Gabriel Woods
Published by Gabriel Woods
Last Updated On: November 28, 2022

Kidney disease can cause potassium levels to build up in the blood, which can lead to serious health problems. That’s why consuming low-potassium meats can help to keep its levels under control.

As a health-conscious carnivore who’s had some kidney issues in the past, I have done extensive research on low-potassium meat and compiled a roundup of the best options available.

Quick Summary

  • Potassium is a mineral that is necessary for the proper function of all cells, tissues, and organs in the body.
  • Kidney disease can cause potassium levels to build up in the blood, which can lead to serious health problems.
  • Eating low-potassium meats can help to keep potassium levels under control.

Benefits of Potassium

An image of foods rich in potassium

Potassium is a natural mineral found in lots of foods, including high-potassium fruits and vegetables, processed meats, and dairy products. It's an essential nutrient, which means that our bodies need it to function correctly.

Potassium plays a role in many different body processes, including muscle contraction, heart function, and fluid balance [1].

Most people think of this mineral as something that is good for your heart. And while it's true that this essential mineral can help lower high blood pressure and reduce the risk of stroke, that's far from its only claim to fame.

Here are ten good reasons to make sure you're getting the proper amount of potassium content in your diet:

  1. It helps keep bones strong.
  2. It lowers the risk of kidney stones.
  3. It can help prevent osteoporosis.
  4. It can reduce the symptoms of PMS.
  5. It can relieve muscle cramps.
  6. It can decrease the risk of stroke.
  7. It can improve cognitive function.
  8. It can help you lose weight.
  9. It can improve your skin health.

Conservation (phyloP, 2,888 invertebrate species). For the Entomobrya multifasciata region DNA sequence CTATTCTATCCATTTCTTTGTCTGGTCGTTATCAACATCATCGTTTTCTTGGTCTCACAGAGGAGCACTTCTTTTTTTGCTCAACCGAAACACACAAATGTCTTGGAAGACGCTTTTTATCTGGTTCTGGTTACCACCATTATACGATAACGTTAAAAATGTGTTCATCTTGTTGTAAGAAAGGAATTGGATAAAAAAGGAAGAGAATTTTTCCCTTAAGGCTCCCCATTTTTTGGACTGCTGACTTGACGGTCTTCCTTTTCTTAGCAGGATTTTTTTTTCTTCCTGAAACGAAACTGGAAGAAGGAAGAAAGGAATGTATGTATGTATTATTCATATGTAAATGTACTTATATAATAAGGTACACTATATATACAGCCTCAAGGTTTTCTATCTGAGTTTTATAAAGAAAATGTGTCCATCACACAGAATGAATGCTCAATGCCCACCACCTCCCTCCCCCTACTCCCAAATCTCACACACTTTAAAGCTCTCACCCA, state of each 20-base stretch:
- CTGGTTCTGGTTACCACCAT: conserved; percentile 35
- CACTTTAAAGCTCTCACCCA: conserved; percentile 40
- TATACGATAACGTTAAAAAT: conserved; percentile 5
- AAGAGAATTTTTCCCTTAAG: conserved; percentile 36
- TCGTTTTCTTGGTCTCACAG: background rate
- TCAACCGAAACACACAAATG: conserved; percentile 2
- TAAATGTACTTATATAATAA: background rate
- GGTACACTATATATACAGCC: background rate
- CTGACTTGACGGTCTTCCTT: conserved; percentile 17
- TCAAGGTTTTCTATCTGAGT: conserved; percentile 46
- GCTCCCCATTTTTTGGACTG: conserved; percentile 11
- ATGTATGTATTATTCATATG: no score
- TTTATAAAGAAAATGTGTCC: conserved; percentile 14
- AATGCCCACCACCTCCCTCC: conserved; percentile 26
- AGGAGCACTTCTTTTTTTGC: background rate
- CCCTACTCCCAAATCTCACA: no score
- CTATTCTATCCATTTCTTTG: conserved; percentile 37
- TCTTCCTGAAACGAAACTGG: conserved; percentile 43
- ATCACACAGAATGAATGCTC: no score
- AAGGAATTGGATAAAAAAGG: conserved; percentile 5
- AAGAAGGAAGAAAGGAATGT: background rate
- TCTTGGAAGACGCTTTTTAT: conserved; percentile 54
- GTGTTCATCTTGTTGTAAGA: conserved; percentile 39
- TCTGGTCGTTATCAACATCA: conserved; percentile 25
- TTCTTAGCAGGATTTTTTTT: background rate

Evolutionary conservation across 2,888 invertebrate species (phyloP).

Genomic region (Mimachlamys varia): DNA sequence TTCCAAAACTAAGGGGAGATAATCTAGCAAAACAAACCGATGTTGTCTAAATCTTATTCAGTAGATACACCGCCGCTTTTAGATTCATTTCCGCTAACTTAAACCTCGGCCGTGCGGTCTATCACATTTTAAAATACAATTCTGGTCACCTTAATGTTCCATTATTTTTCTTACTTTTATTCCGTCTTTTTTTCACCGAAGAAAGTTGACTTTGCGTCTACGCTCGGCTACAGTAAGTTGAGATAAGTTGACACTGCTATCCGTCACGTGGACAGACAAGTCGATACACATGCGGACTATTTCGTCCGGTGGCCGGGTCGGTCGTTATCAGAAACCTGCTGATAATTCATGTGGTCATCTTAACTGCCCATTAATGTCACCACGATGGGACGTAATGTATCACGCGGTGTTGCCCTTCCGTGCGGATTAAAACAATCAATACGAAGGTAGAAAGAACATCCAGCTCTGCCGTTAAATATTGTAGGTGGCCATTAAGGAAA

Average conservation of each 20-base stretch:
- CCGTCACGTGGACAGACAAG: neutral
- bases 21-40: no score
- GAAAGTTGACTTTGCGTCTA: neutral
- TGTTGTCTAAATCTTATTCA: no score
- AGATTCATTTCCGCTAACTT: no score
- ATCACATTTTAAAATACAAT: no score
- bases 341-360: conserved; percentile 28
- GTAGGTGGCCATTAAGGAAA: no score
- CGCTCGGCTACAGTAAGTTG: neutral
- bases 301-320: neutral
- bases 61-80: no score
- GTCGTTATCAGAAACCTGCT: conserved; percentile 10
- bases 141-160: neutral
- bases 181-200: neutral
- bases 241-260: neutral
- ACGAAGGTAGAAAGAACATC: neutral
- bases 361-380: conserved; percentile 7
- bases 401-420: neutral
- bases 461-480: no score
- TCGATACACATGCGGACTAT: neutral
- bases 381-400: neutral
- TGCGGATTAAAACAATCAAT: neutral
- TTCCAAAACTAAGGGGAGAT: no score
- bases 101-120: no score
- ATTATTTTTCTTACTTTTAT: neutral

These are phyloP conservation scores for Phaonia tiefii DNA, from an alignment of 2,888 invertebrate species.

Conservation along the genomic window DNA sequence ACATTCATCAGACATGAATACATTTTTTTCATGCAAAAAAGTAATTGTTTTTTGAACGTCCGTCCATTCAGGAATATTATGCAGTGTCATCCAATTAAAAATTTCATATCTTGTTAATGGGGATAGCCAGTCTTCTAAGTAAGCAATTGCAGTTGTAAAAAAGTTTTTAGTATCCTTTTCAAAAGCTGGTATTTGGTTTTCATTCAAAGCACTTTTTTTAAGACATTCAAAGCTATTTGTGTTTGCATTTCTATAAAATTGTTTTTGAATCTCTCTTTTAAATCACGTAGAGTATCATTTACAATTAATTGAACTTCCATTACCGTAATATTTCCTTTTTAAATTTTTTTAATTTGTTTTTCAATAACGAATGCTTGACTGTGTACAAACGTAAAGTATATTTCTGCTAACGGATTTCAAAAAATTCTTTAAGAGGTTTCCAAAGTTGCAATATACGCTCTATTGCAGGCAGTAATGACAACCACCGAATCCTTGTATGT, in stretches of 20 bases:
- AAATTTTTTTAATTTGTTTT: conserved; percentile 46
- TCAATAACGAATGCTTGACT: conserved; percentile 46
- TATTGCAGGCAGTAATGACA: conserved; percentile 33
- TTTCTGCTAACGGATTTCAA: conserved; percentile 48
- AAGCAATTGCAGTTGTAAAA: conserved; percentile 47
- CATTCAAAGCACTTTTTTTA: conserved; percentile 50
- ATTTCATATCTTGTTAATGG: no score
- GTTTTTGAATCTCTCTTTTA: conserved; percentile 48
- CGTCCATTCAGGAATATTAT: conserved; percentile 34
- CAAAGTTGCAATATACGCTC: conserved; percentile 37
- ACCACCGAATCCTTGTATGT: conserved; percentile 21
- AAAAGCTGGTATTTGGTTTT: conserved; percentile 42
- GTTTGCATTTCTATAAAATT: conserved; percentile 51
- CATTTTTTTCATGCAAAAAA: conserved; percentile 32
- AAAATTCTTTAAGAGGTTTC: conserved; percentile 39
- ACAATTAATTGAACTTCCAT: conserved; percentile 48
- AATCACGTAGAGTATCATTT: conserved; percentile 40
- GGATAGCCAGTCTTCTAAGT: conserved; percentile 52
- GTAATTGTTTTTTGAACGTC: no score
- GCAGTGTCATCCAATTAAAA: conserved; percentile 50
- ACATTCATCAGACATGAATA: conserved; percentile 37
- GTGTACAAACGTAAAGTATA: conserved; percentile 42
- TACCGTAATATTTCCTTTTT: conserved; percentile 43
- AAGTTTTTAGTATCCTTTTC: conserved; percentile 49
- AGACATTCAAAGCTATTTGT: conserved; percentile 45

10. It can help your kidneys excrete excess sodium [2].

How Much Potassium Do You Need?

An image of a man preparing food at home

You need 1,600 - 2,000 milligrams of potassium daily [3]. Most Americans are able to get to this goal because this element is found in so many foods.

That said, having too much or too little potassium in the system can be dangerous. Too little potassium is known as hypokalemia, and this condition can cause muscle weakness, cramps, and fatigue [4].

Too much potassium is called hyperkalemia, and it can be life-threatening. This condition can cause irregular heart rhythms, which may lead to a heart attack [5].

But people with kidney disease are at risk for both hypokalemia and hyperkalemia.

They may have high potassium because their kidneys cannot effectively remove excess potassium from the body. However, their potassium levels may fall too much if they are undergoing dialysis for their kidney disease.

"Potassium is an important nutrient found in many of the foods you eat. It helps your nerves, muscles, and heart work the right way. But too much potassium in your blood can be dangerous and cause serious heart problems."
- National Kidney Foundation

If that is not enough of a problem, some medications used to treat chronic kidney disease can actually increase the amount of potassium in the body.

For these reasons, people with chronic kidney disease often need to follow a low-potassium or renal diet that limits foods high in this mineral. Most people will be instructed by their physician to reduce their potassium intake to 2,000 milligrams per day or less [6].

Low-Potassium Meats

A top view image of low-potassium smoked salmon dish

Most people think that meat and fish are off the table when you need to limit your potassium intake.

But that does not have to be the case. In fact, the National Kidney Foundation does not consider meat to be a high-potassium food.

That said, some meat is lower in potassium than others, and you can still enjoy that food as part of a healthy, low-potassium diet.

Most meats are considered to be low in potassium if they have under 233 mg of potassium in a 100 g serving.

When it comes to red meat, some examples of low-potassium cuts for kidney disease include:

  • Corned beef brisket
  • Bologna
  • Bottom round roast
  • Liverwurst
  • Beef chuck, loin, or ribs
  • Lamb ribs or roast
  • Veal chops, roast, or tenderloin

Non-red meats and fish can also be great sources of low-potassium protein.

The best options for a low-potassium diet include the following:

  • Chicken thigh or drumstick
  • Flounder or sole
  • Canned tuna fish in water
  • Smoked salmon
  • Clams and oysters
  • Ocean perch

Meats to Avoid on a Low-Potassium Diet

Of course, not every type of meat and fish is low in potassium. In fact, some meats are relatively high in potassium and should be avoided or at least limited if you need to follow a low-potassium diet.

For example, a 100 g serving of the following meats and fish contain more potassium than most and should therefore be limited:

Potassium in Other Foods

A close up image of different foods that contains potassium

The fix is pretty simple for those who do not have high enough levels of the mineral: eat more high-potassium foods.

Some of the best foods high in potassium are found in a plant-based diet since fruits and vegetables are the primary sources of this mineral.